Along with the ten core missions of the game (plus a prologue and short epilogue), you can also embark on several flight tests around the globe, where you'll try to navigate to hit targets in a time trial. Each mission, and the flight tests, earn you "research points" depending on how well you complete them, which you can use to customize your loadout with different weapon options and suit upgrades. You can increase your speed, switch out homing missiles for scattershot missiles, and more. There's even a full suite of color options to customize for your suit, which is unlocked not with research points but by completing standing objectives across the game. It's more customization than I was expecting from Iron Man VR, as many VR games I've played are much more straightforward with little to do beyond working through the story of the game.
The long load times that bogged down the PSVR release have been significantly reduced, with little more than a few seconds spent on a loading screen in between major chapters. There were some buggy moments throughout that break the immersion when they crop up -- every once in a while Tony's arm will flail and jerk grotesquely, especially when not in his suit in the "walk around your Malibu home" parts of the game. But they were few and far between. Maybe I'm just bad at VR, but I found the "normal" difficulty setting to be a bit more challenging than I was expecting, and I can't imagine what it must play like at harder difficulties.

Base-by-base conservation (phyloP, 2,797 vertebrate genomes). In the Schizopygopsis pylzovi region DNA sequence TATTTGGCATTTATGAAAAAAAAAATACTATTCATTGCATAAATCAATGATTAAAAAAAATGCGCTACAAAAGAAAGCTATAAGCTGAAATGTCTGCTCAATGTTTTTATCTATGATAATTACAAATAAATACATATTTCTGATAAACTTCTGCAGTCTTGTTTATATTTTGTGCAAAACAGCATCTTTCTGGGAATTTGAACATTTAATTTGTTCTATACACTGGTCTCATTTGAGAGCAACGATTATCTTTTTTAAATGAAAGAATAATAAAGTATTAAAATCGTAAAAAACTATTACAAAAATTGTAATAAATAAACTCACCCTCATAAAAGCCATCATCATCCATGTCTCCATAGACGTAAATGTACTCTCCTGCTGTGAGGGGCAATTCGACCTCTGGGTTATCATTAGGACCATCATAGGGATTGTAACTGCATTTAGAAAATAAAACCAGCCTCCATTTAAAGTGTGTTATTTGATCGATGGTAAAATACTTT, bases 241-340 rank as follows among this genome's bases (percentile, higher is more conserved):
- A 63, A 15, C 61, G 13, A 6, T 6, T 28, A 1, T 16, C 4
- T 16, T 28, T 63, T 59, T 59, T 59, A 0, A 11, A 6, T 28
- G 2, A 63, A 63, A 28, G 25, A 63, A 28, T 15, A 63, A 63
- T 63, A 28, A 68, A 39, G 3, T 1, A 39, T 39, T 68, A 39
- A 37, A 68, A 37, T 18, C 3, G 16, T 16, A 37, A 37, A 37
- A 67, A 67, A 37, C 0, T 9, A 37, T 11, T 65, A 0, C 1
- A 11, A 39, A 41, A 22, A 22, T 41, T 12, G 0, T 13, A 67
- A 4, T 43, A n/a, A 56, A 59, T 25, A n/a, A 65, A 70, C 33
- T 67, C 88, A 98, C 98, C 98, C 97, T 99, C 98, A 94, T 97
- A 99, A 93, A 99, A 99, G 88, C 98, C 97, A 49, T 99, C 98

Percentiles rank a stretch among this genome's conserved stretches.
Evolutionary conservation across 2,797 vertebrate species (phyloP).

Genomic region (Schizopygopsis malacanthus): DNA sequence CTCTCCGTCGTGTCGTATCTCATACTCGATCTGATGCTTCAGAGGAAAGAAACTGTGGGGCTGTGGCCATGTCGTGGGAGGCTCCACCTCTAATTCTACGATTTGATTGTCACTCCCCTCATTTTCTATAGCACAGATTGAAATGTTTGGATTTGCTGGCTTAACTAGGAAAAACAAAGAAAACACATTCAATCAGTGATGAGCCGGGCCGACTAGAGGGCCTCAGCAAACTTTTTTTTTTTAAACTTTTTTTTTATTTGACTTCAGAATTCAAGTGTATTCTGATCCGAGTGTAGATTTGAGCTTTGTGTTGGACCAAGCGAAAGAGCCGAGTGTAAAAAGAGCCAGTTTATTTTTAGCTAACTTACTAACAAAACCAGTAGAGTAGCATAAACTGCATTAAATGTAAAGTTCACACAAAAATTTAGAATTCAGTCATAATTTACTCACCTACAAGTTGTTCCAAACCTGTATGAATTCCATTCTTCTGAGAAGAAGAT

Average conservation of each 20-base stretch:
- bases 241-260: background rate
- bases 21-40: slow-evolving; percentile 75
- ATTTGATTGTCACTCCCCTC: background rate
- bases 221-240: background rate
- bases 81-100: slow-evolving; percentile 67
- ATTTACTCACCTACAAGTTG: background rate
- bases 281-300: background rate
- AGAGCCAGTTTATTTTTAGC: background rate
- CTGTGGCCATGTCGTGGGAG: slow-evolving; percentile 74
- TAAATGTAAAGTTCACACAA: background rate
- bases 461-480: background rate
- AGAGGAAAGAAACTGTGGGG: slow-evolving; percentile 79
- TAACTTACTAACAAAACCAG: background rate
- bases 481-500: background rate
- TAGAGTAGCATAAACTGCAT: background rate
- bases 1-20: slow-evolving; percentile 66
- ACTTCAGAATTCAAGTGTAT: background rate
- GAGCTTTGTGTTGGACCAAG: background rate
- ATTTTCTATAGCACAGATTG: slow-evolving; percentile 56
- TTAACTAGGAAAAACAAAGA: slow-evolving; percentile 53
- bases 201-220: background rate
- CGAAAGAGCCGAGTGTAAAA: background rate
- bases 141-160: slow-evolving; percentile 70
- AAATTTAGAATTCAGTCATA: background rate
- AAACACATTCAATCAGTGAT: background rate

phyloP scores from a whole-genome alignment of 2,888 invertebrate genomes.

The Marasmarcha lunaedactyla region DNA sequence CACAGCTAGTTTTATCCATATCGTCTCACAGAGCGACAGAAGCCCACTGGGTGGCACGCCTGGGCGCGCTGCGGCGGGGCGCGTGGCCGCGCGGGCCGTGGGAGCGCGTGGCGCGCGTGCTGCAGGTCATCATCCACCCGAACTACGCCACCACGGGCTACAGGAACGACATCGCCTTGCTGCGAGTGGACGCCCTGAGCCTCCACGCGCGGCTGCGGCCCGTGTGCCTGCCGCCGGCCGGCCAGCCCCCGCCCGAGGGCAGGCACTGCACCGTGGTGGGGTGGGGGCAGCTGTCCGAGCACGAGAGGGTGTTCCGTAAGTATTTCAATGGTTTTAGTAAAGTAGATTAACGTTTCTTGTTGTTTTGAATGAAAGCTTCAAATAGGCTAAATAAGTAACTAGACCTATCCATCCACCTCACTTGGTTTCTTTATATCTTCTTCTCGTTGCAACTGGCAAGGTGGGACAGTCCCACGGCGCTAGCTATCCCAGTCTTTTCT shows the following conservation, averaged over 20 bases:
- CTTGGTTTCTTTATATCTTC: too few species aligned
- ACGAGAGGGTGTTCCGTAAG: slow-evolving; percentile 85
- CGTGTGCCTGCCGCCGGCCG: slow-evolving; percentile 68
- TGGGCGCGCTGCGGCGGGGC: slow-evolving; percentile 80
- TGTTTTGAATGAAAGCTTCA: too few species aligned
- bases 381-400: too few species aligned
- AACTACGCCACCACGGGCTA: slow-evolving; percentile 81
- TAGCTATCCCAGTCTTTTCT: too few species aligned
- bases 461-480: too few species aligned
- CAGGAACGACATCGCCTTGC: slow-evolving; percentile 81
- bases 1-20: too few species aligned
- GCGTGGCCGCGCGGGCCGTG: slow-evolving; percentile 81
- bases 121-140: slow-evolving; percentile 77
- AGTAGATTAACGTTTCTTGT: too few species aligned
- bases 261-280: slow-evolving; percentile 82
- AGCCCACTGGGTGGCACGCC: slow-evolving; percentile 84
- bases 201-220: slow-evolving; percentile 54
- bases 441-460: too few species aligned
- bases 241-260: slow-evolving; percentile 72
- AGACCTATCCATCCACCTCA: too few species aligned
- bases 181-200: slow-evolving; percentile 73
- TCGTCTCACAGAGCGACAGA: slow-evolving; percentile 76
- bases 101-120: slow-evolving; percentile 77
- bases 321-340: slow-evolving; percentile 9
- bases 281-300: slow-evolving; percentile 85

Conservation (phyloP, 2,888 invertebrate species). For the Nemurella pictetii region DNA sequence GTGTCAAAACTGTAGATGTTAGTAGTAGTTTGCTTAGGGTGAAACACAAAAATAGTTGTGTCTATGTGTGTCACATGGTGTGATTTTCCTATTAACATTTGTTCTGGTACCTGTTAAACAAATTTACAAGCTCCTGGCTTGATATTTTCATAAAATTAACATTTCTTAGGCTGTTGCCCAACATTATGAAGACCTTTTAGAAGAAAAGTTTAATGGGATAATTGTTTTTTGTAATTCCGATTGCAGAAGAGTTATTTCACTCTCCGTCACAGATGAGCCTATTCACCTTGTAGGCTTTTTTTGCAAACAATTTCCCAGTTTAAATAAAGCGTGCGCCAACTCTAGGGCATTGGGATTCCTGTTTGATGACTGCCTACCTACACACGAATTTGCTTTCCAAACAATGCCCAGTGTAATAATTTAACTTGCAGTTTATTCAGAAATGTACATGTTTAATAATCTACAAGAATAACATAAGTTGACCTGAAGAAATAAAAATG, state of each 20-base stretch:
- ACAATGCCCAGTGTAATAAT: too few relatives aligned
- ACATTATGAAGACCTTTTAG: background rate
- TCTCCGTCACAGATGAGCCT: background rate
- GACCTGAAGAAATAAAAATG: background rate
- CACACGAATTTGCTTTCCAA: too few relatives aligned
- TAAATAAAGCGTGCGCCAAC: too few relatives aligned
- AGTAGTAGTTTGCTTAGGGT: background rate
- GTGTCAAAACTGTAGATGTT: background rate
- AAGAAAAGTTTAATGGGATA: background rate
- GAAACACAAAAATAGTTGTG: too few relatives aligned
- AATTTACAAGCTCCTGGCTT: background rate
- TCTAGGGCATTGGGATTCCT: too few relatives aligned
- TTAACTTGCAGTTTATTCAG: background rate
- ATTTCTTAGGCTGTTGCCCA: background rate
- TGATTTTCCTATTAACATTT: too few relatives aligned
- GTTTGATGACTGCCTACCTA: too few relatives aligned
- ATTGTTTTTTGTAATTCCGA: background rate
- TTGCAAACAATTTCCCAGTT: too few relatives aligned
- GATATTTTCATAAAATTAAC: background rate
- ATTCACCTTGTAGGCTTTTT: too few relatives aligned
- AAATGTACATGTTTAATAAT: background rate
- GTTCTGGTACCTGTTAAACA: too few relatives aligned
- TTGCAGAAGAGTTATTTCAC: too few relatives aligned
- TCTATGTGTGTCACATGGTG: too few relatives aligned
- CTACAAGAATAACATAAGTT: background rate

Visually, the game is gorgeous when viewed from a distance. Staring down a red-rock canyon or watching as a helicarrier glides through the air is breathtaking, but the up-close moments lose a bit of fidelity. Up close, the character models are designed to look more comic-book style vs. photorealistic, which is a smart choice, but much of the environment around you has been rendered to look real... and it doesn't always hit the mark. While it's fun to pick up an apple and take a bite, it's hard to shake the feeling that you've just chomped into a wax apple.
Iron Man VR Review | Verdict
Any quibbles I have with immersion-breaking moments are completely outweighed by the fact that it is, truly, a joy to fly around and shoot energy blasts as Iron Man. Marvel's Iron Man VR perfectly nails the most important point of an Iron Man game in virtual reality: you fly using your hands and shoot enemies with rockets and beams while spouting off (mostly) witty one-liners to the allies in your headset. With a story deeper than it needed to be that explores the toll of war and war profiteering, and a very healthy runtime (it took me about 7 hours to complete the game, and I didn't 5-star all the chapters and flight tests), Marvel's Iron Man VR on Meta Quest 2 is a triumph of the genre. Even if you're not a huge fan of Marvel movies or Iron Man, the gameplay is so satisfying and the experience so thrilling that this game truly deserves your time and attention.
TechRaptor reviewed Marvel's Iron Man VR on Meta Quest 2 with a code provided by the publisher. The game is also available on PlayStation VR.
- Deep, Moving Story
- Intuitive, Satisfying Controls
- Fully Immersive VR Experience
- Small Moments of Bugginess
- Challenging At Normal Difficulty